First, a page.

Well, the assumption I guess, is that you weren't buying the GMO products already but this just doesn't make sense to me. These are the products we want. I understand that a portion of their profits go to the parent company and that the parent company uses those profits to fight labeling. On the other hand, some of their profits also go to support national organic and no-GMO initiatives and if we make these divisions unprofitable, how long do you think those products will remain available to us? Not everyone lives in an area where there are small or family owned organic alternatives. So if we won't eat the GMO foods and we aren't supposed to eat the organic and no-GMO foods available to us that are owned by these big companies, what the hell are we supposed to eat?

It makes more sense to me to boycott the GMO foods (which is just about everything on your grocer's shelves) and buy the organic and no-GMO. You know, carrot, stick. Let them know what kind of food we want by what we buy. When the other stuff stops selling, perhaps they will be more inclined to get rid of the GMO food.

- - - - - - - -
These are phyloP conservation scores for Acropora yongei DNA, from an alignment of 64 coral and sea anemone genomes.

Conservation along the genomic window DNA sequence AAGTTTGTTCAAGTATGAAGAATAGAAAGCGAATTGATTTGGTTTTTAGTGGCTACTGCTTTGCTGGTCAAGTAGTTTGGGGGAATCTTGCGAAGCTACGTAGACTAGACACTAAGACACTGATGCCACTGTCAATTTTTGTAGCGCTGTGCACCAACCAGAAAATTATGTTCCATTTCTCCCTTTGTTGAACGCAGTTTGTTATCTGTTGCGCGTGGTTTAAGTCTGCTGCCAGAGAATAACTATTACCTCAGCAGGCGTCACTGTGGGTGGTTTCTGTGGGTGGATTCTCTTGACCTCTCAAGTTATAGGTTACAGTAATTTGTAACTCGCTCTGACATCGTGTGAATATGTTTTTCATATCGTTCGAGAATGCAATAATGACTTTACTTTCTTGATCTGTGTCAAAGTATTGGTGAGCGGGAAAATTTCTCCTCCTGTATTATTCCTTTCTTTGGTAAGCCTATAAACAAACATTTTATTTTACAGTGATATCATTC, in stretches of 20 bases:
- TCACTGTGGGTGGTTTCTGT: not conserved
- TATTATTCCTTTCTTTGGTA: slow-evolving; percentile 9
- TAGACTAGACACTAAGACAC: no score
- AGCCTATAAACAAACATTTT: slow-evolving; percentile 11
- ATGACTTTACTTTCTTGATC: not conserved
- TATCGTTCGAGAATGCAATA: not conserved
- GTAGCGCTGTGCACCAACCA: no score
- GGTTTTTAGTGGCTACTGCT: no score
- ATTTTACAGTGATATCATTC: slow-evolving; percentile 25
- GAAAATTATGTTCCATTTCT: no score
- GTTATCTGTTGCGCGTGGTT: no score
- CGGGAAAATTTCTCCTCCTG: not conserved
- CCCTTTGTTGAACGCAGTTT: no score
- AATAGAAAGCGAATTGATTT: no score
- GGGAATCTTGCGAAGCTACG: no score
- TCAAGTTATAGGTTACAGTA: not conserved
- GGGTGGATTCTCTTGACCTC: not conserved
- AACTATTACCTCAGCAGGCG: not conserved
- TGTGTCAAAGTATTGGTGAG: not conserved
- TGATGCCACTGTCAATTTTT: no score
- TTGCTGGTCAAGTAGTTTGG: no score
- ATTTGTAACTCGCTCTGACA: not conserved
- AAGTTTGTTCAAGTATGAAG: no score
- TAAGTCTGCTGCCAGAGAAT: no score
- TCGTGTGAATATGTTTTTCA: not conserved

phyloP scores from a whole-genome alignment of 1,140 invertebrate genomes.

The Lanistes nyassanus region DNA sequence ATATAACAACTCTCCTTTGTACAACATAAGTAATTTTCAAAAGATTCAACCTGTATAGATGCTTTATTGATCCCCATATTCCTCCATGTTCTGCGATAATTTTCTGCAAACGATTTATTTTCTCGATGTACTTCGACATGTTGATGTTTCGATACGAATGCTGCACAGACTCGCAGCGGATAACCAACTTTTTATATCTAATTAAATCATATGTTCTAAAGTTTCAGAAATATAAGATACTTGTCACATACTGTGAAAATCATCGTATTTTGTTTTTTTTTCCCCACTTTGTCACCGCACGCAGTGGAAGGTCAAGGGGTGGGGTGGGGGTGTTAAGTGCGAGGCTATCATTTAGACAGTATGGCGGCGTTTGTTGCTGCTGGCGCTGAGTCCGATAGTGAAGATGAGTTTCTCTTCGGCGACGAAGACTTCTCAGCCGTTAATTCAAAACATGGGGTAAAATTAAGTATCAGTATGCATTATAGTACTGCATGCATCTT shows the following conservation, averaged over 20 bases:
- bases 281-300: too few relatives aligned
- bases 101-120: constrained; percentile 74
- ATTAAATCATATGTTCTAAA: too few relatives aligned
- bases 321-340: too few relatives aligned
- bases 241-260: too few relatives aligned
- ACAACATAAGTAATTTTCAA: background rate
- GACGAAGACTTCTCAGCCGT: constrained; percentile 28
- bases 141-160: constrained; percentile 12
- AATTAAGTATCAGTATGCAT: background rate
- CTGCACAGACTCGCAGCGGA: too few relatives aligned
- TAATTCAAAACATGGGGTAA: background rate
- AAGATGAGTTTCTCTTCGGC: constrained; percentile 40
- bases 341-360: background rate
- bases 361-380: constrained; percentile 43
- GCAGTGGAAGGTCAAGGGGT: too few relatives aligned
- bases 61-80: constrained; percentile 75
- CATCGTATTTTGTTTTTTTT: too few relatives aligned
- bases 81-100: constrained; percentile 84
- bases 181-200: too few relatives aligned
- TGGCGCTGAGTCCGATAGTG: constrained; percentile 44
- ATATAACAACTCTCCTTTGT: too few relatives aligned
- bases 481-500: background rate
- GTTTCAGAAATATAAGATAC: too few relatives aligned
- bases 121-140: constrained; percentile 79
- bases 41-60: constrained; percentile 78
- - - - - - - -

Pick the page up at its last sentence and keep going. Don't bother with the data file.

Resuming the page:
You don't get very good results when you only use the stick. Not with animals, not with children or adults, and I doubt it works any better against a company. When they see where their profit and loss originates, that is how they will be persuaded. Unless of, course, our government actually grows a pair and stands up for the people for a change, and not their handlers, and bans them altogether.

In the meantime, of course, it's always better to buy from a smaller operation when you have the choice. And that goes for buying any product, not just food, from a small business or family owned operation or artist.


  1. If you shop at Whole Foods, you can be assured you will not be buying GMO foods. They do their homework and have helped pass many of the organic laws in the U.S.